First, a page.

1H NMR metabolomics identification of markers of hypoxia-induced metabolic shifts in a breast cancer model system
- 1.1k Downloads
Hypoxia can promote invasive behavior in cancer cells and alters the response to therapeutic intervention as a result of changes in the expression many genes, including genes involved in intermediary metabolism. Although metabolomics technologies are capable of simultaneously measuring a wide range of metabolites in an untargeted manner, these methods have been relatively under utilized in the study of cancer cell responses to hypoxia. Thus, 1H NMR metabolomics was used to examine the effects of hypoxia in the MDA-MB-231 human breast cancer cell line, both in vitro and in vivo. Cell cultures were compared with respect to their metabolic responses during growth under either hypoxic (1% O2) or normoxic conditions. Orthogonal partial least squares discriminant analysis (OPLS-DA) was used to identify a set of metabolites that were responsive to hypoxia. Via intracardiac administration, MDA-MB-231 cells were also used to generate widespread metastatic disease in immuno-compromised mice. Serum metabolite analysis was conducted to compare animals with and without a large tumor burden. Intriguingly, using a cross-plot of the OPLS loadings, both the in vitro and in vivo samples yielded a subset of metabolites that were significantly altered by hypoxia. These included primarily energy metabolites and amino acids, indicative of known alterations in energy metabolism, and possibly protein synthesis or catabolism. The results suggest that the metabolite pattern identified might prove useful as a marker for intra-tumoral hypoxia.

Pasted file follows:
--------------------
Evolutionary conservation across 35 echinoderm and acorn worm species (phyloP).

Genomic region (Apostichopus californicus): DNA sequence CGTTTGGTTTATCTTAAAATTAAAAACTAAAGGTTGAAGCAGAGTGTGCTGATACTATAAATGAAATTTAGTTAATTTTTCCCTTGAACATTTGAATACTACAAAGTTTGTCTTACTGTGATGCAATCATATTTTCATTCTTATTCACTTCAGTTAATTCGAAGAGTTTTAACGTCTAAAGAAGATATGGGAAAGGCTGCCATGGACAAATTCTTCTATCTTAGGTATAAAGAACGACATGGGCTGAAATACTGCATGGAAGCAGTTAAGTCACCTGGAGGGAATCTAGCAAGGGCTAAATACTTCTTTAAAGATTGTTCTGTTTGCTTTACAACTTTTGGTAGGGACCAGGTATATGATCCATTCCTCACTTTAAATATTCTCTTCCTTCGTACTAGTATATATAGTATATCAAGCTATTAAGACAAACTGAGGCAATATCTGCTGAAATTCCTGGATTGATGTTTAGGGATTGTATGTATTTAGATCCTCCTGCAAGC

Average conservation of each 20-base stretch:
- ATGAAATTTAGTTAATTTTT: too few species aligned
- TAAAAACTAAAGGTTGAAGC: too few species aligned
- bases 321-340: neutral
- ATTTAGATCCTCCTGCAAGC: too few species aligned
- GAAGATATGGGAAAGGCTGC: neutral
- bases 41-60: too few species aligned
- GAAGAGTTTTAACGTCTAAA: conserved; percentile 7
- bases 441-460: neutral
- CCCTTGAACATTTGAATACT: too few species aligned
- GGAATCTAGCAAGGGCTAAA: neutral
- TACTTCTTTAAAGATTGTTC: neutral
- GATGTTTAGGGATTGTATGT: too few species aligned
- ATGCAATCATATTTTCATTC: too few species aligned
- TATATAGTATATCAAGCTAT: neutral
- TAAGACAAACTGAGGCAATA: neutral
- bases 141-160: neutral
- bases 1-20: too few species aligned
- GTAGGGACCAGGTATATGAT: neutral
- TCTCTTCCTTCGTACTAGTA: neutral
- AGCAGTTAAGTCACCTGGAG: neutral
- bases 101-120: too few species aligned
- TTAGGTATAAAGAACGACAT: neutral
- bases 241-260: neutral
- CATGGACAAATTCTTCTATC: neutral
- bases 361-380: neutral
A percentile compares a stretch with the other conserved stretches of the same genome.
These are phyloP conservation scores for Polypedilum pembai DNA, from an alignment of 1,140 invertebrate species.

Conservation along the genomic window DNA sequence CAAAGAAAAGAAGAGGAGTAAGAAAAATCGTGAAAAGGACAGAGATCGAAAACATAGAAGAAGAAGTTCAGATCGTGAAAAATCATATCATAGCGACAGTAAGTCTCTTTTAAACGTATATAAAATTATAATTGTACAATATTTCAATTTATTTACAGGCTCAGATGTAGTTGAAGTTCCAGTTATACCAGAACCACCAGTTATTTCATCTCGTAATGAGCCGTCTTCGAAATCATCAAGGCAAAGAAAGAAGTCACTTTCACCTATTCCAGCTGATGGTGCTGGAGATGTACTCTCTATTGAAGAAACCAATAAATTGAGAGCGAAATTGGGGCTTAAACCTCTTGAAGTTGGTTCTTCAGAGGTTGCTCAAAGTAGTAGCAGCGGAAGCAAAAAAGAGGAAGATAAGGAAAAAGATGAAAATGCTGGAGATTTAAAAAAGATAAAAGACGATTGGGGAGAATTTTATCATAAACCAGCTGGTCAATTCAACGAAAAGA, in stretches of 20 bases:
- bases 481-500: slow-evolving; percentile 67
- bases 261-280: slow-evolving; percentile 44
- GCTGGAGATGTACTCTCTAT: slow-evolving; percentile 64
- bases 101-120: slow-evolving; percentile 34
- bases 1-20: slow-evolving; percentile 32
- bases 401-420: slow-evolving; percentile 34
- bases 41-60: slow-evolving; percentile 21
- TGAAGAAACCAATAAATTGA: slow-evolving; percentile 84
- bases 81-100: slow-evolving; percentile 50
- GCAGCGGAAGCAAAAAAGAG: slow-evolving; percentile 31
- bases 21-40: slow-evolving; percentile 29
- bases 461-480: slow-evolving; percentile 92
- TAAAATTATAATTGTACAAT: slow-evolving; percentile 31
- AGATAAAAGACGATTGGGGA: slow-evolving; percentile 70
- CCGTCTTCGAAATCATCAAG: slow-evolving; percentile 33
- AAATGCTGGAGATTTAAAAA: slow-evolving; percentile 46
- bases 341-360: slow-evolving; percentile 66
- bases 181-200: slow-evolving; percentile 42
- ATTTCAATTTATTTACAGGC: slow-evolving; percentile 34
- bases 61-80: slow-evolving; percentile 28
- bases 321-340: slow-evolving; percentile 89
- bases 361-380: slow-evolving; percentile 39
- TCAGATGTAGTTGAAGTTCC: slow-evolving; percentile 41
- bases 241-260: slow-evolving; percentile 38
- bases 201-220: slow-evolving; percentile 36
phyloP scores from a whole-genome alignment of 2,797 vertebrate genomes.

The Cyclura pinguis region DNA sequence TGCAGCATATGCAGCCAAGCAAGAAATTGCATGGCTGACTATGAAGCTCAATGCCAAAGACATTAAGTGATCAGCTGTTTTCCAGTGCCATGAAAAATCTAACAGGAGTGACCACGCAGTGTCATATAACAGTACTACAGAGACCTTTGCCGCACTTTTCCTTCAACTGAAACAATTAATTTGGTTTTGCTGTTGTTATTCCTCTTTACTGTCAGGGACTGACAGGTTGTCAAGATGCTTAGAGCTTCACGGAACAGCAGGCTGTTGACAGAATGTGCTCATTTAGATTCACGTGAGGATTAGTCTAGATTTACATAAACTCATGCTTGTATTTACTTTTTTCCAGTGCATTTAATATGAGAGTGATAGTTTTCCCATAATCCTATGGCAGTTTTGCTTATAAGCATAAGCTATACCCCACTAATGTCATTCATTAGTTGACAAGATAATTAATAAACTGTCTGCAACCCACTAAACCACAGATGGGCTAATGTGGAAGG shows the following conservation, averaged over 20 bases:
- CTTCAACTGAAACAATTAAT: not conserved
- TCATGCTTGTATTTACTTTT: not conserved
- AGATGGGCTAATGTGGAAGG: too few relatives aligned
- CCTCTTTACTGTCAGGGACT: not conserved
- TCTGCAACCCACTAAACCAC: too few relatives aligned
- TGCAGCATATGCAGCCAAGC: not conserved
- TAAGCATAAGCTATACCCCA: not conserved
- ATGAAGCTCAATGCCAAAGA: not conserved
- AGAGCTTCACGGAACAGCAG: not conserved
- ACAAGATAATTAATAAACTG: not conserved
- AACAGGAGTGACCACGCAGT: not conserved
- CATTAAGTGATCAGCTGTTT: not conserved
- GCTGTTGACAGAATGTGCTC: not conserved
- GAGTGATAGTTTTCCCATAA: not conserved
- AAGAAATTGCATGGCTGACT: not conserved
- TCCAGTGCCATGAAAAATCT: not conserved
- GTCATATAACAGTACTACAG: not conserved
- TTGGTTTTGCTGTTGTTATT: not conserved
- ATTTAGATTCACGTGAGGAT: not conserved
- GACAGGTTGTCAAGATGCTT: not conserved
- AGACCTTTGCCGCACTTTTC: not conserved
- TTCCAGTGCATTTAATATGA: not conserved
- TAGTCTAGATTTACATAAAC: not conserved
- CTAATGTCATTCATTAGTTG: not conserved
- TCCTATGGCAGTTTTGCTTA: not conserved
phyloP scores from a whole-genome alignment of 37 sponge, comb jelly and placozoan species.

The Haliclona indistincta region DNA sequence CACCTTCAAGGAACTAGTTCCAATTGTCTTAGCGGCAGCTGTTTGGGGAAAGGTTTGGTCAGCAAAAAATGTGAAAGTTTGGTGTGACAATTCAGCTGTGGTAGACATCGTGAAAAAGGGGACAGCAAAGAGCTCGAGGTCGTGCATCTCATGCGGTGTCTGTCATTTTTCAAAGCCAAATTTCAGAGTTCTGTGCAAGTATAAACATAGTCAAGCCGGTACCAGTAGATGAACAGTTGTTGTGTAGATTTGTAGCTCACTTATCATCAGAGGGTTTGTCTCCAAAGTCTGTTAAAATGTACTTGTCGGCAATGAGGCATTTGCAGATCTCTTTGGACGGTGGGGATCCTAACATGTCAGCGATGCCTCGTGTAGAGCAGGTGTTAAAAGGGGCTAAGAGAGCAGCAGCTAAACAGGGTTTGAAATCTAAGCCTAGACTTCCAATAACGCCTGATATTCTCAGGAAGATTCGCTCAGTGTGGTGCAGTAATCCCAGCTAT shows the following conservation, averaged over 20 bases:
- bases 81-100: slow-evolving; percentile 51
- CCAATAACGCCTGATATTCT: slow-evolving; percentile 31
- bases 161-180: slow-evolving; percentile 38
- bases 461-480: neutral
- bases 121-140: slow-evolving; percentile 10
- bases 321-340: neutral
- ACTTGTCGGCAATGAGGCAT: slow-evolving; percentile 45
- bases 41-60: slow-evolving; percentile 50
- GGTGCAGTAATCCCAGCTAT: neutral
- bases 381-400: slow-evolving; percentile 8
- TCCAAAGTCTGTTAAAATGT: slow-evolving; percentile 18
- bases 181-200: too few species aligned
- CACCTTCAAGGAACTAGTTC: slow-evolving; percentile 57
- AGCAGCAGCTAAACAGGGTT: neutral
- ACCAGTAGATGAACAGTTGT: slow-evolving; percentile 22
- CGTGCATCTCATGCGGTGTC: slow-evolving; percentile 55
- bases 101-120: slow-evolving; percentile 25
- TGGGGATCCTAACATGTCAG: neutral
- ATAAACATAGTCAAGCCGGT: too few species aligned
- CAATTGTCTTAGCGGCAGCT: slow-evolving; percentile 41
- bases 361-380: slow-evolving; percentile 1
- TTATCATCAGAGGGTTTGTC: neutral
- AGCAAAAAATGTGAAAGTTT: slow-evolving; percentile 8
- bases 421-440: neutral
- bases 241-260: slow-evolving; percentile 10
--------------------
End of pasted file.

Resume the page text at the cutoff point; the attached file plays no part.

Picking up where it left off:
KeywordsMetabolomics 1H NMR spectroscopy Hypoxia Glycolysis Breast cancer Chemometrics OPLS-DA Tumor xenograft
Hypoxia inducible factor
Orthogonal partial least squares discriminant analysis
Principal component analysis
Variable influence on projection
The Metabolomics Research Centre at the University of Calgary is supported by funding from Alberta Health Services (AHS)/The Alberta Cancer Foundation (ACF). The studies were also supported in part by a translational grant from the AHS/ACF (to F.R.J.); F.R.J was the recipient of a Canada Research Chairs award.
- Eisner R, Stretch C, Eastman T, Xia J, Hau D (2010) Learning to predict cancer-associated skeletal muscle wasting from 1H-NMR profiles of urinary metabolites. Metabolomics (in press)Google Scholar
- Griffiths JR, McSheehy PM, Robinson SP, Troy H, Chung YL, Leek RD, Williams KJ, Stratford IJ, Harris AL, Stubbs M (2002) Metabolic changes detected by in vivo magnetic resonance studies of HEPA-1 wild-type tumors and tumors deficient in hypoxia-inducible factor-1beta (HIF-1beta): evidence of an anabolic role for the HIF-1 pathway. Cancer Res 62:688–695Google Scholar
- Sonveaux P, Végran F, Schroeder T, Wergin MC et al (2008) Targeting lactate-fueled respiration selectively kills hypoxic tumor cells in mice. J Clin Invest 118:3930–3942Google Scholar
- Weljie AM, Jirik FR (2010) Hypoxia-induced metabolic shifts in cancer cells: moving beyond the Warburg effect. Int J Biochem cell biolGoogle Scholar